9. Illegal Immigrantion, they build houses for cheap. However bring tens of thousands of primarily single men into the city and you also bring in prostitution, drugs, crime.
8. Yuppies, Austin has a large amount of the self-important variety.
7. Sprawl, Not as bad as people say. All parts of Austin still have their own character despite this. But some parts of Austin just make you say 'gross'.
6. City losing some of its roots, it used to be a place where you would see a hippy sitting next to a biker sitting next to a soldier in a bar and not bat an eye. Some of this tolerance is being replaced by drones living in suburbs feeding off this energy. Though often the Austin energy wins, even diehard Republicans will mysteriously feel themselves agreeing with environmental issues after living here for a few years.

5. Development, its being done somewhat intelligently. Though when Willie Nelson subdivides his pristine land, you have to worry about the future impact.

4. Weather, it can be brutal. Somedays due to the weather I have a headache that wont quit.

3. Pay Parks? I come from an area where none of the parks are pay. All the decent ones here are pay.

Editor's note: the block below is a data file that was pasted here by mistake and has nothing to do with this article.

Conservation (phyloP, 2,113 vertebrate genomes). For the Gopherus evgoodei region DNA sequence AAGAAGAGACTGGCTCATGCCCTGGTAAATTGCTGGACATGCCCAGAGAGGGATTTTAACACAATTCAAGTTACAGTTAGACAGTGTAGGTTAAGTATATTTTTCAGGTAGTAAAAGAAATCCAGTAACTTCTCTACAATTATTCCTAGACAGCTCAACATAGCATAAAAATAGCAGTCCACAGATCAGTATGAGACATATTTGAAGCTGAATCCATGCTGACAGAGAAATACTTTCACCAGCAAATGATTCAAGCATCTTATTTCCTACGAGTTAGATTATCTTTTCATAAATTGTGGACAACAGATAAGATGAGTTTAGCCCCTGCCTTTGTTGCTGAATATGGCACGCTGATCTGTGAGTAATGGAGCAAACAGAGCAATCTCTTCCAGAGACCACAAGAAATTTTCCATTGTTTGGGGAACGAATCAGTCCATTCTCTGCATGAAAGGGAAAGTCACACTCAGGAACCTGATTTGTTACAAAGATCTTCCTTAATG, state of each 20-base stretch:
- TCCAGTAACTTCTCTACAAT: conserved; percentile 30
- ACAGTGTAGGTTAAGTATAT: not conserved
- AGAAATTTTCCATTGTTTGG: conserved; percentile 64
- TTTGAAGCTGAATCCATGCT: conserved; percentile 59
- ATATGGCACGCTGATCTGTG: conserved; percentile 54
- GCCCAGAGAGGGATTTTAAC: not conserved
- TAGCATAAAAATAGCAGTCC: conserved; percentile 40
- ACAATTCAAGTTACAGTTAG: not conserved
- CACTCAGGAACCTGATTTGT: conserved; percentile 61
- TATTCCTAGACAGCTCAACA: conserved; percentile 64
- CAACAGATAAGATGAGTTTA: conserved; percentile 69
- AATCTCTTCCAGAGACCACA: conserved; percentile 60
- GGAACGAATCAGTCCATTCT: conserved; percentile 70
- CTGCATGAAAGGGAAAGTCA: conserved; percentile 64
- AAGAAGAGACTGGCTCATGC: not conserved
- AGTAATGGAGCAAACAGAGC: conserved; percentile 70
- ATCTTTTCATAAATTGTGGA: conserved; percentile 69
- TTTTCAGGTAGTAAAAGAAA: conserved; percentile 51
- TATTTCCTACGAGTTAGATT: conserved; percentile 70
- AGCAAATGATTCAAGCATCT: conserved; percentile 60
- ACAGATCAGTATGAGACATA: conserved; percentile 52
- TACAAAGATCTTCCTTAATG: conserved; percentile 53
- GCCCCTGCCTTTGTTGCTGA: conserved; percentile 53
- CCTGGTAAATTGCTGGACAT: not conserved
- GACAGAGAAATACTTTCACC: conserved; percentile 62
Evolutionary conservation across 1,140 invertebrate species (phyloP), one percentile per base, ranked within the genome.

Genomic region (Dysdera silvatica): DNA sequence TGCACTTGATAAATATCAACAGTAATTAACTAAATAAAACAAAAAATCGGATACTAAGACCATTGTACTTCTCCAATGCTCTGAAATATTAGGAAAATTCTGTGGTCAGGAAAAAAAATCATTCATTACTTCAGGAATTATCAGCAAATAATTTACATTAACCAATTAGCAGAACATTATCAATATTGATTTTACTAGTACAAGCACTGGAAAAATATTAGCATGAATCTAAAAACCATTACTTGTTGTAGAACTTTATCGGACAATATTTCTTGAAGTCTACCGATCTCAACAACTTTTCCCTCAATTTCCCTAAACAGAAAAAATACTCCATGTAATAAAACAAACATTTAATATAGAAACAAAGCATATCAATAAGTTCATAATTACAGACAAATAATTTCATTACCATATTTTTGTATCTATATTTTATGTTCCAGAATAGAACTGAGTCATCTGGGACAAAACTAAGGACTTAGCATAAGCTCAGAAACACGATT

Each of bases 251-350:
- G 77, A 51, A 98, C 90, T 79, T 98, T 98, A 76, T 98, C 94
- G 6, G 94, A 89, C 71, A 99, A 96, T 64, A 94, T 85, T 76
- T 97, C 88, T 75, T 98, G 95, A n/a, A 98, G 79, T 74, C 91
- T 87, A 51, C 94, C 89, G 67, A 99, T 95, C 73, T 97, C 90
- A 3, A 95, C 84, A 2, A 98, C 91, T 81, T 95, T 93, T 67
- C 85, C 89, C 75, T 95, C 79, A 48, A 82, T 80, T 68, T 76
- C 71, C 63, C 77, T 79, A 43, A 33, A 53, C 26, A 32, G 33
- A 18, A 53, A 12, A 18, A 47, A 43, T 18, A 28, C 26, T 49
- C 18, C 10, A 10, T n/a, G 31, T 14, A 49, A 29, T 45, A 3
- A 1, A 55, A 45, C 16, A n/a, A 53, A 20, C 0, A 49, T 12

2. Highway congestion. Its bad, there are jams at all times of day except 3am near downtown on I-35. Also all the new highways are toll and are only making traffic on non-toll roads worse. Do whatever you have to do to keep from having to commute up or down Hwy 1 or I-35 in rush hour. It'll drive you nuts.

1. A teenager in an adults body, has grown so much recently but many things havent caught up. Cultural events/museums/libraries are lagging behind the growth. Restaurant quality is getting better but still not nearly as good as Houston/Dallas. Theres still plenty to do near downtown, but on the periphery its fairly vacuous.
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Old 08-11-2007, 07:22 PM
 
2 posts, read 7,613 times
Reputation: 10